On those occasions when I need to shut my brain down from the endless cycle of programmatic problem solving, I tend to watch television for the exact reason you shouldn’t watch a lot of television. It’s a virtually mindless experience. And my preferred genre of choice is of course sci-fi. Yes, I know, I am the classic caricature of a geek. At any rate my recent TV ventures have featured the idea of immortality, and they got me thinking about the idea of living forever.And when I say “thinking about”, I don’t mean some wistful day dreams. I mean seriously considering the practical reality of living hundreds or more years. You have to think that eventually you’d get bored and just say to hell with it, enough already, and jump out of a plane without a parachute. Can you imagine the practical reality of living in a world where the only way people die is suicide?
This is bound to become a reality sooner or later. Maybe not before we bite the bullet, but the reigning hypothesis is that with the acceleration of technology the first person to live to two hundred years old will also likely be the first person to live to a thousand. Of course, I quit counting at 25, so I probably wouldn’t even realize it if I made it that far.
However, if you’re really thinking about this from a practical standpoint then the reality is that it will likely be the wealthiest among us that are the first to make it to two hundred or five hundred or a thousand years old. People are pissed now that corporations are considered people for the purposes of campaign finance. Imagine what they’ll think when we essentially have immortals running around. That lifetime appointment to the Supreme Court just took on a whole new meaning didn’t it?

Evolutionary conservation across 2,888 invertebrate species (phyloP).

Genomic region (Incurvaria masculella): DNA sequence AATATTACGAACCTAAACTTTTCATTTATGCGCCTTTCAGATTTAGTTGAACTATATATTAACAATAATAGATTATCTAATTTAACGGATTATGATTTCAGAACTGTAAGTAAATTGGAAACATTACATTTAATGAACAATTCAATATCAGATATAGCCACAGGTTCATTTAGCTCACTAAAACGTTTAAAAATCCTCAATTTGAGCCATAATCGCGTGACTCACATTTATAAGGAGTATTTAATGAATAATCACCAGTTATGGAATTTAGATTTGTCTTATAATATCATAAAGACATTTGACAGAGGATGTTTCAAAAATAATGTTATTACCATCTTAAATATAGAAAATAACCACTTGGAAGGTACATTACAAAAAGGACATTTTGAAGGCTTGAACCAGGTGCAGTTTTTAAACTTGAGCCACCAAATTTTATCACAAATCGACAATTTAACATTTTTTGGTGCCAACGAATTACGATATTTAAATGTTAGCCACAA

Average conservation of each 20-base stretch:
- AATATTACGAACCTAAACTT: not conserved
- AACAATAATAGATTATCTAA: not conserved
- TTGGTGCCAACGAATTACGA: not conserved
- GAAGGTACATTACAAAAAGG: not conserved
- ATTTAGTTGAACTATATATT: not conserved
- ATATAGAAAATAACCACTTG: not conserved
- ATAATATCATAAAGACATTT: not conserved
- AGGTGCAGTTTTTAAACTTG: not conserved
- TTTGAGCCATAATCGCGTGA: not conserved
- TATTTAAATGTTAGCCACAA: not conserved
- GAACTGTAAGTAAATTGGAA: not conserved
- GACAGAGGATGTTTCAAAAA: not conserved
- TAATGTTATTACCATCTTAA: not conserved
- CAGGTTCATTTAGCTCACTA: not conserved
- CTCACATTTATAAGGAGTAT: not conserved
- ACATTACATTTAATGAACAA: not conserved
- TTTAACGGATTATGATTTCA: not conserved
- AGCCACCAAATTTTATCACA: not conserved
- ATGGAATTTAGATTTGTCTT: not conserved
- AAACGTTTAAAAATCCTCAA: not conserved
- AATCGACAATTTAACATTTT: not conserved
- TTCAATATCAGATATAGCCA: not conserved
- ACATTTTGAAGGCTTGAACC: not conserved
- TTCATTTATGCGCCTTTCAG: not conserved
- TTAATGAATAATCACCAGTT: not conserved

Of course, many people will think that it’s a tragedy that the richest among us will be the first to live hundreds of years based often times on nothing more than the fluke of being born into wealth. People are already upset that the wealthy live longer than the poor never mind when it goes from decades to centuries. Maybe it is a tragedy. I don’t know, but while they’re up on their soap boxes damning the man let me give them something else to think about.
If you’re reading this right now, you’re part of the one percent of people in human history that have access to virtually unlimited amounts of information. You’re part of the one percent that have access to medications to treat diseases that would have likely killed you or a sibling before you were a year old, and you’d be lucky to make it past 40. You’re part of the one percent that can, without much difficulty, see more of the world than the hundred square miles around the place you were born. And you are given all of this, and much much more, for no other reason than the fluke of being born now and not two hundred years ago.
We, all of us, when compared to all of human history are the one percent. We are the richest most powerful people in all of human history, and very very few of us actually act like it.
So I ask you what have you done with it? What great things have you accomplished with your birthright, and how much of it have you pissed away on your own selfish whims? Think about that the next time you hear someone condemning the rich and powerful. For all the technological advances we have made, we still haven’t learned what they figured out a few thousand years ago about those that cast stones.